I’ve lived away from England long enough to be tourist so place names such as Limpley Stoke, yes there is an Upper and Lower Limpley Stoke, and Monkton Combe seem quaint. I passed signs for these villages when I took the bus from Bath on to Bradford on Avon.
Bradford on Avon is a picturesque village at the southern end of the Cotswolds. The Kennet and Avon canal runs from reading to Bristol and, if you don’t want to take the bus, you can walk the 9 miles along the section of the canal from Bath to Bradford on Avon. It was a centre for weaving wool and cloth for 6 centuries and the workers stone cottages are still lived in. They probably all have nice bathrooms and central heating now and will be described by real estate agents as being ‘des res’ but on the outside look unchanged. This isn’t one of them!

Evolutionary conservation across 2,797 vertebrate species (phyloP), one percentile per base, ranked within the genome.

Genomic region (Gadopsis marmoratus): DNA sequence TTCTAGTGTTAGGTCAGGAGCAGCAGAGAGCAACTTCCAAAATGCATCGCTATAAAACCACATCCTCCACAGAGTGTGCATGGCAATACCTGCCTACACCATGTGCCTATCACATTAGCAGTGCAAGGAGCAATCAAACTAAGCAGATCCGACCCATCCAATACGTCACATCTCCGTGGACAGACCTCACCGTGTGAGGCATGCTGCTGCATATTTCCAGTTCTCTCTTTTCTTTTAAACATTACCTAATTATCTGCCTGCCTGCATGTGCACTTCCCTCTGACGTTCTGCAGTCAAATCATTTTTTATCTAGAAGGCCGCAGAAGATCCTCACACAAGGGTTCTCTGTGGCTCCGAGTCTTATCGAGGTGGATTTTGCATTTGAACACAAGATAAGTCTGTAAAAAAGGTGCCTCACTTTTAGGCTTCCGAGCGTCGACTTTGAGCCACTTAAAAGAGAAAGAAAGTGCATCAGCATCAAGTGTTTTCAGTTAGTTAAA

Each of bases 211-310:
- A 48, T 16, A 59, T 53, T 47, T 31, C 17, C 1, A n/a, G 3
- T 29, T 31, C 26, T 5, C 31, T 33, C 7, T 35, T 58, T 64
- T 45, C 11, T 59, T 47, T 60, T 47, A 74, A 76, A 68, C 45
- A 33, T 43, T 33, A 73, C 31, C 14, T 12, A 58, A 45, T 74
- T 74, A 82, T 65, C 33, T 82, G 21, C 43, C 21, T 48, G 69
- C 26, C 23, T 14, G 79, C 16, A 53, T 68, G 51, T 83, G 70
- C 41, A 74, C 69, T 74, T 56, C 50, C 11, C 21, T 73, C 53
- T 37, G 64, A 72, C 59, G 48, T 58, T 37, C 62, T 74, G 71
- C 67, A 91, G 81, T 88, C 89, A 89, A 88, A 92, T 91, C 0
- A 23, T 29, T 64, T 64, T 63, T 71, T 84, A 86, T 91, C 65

I also took a bus to the city of Bristol. Like Newcastle in Australia the city has undertaken a big renewal of its dockside. There are lots of apartments and cafes built along the river. I took the little ferry to the end of the floating harbour. It was built to allow ships to remain in water when the tide went out. There is a difference of 12 metres at low tide. In 18 century Bristol was part of a triangle of trade. Ships picked up slaves from Africa and took them to America, returning with goods such as sugar. On of the wharves is called Bordeaux Wharf. That city was part of the same triangle of trade, slaves and sugar.
As well as quaint place names, I’m loving the gorgeous hanging baskets of flowers. I have no hope of growing anything like them in our hot Australian climate.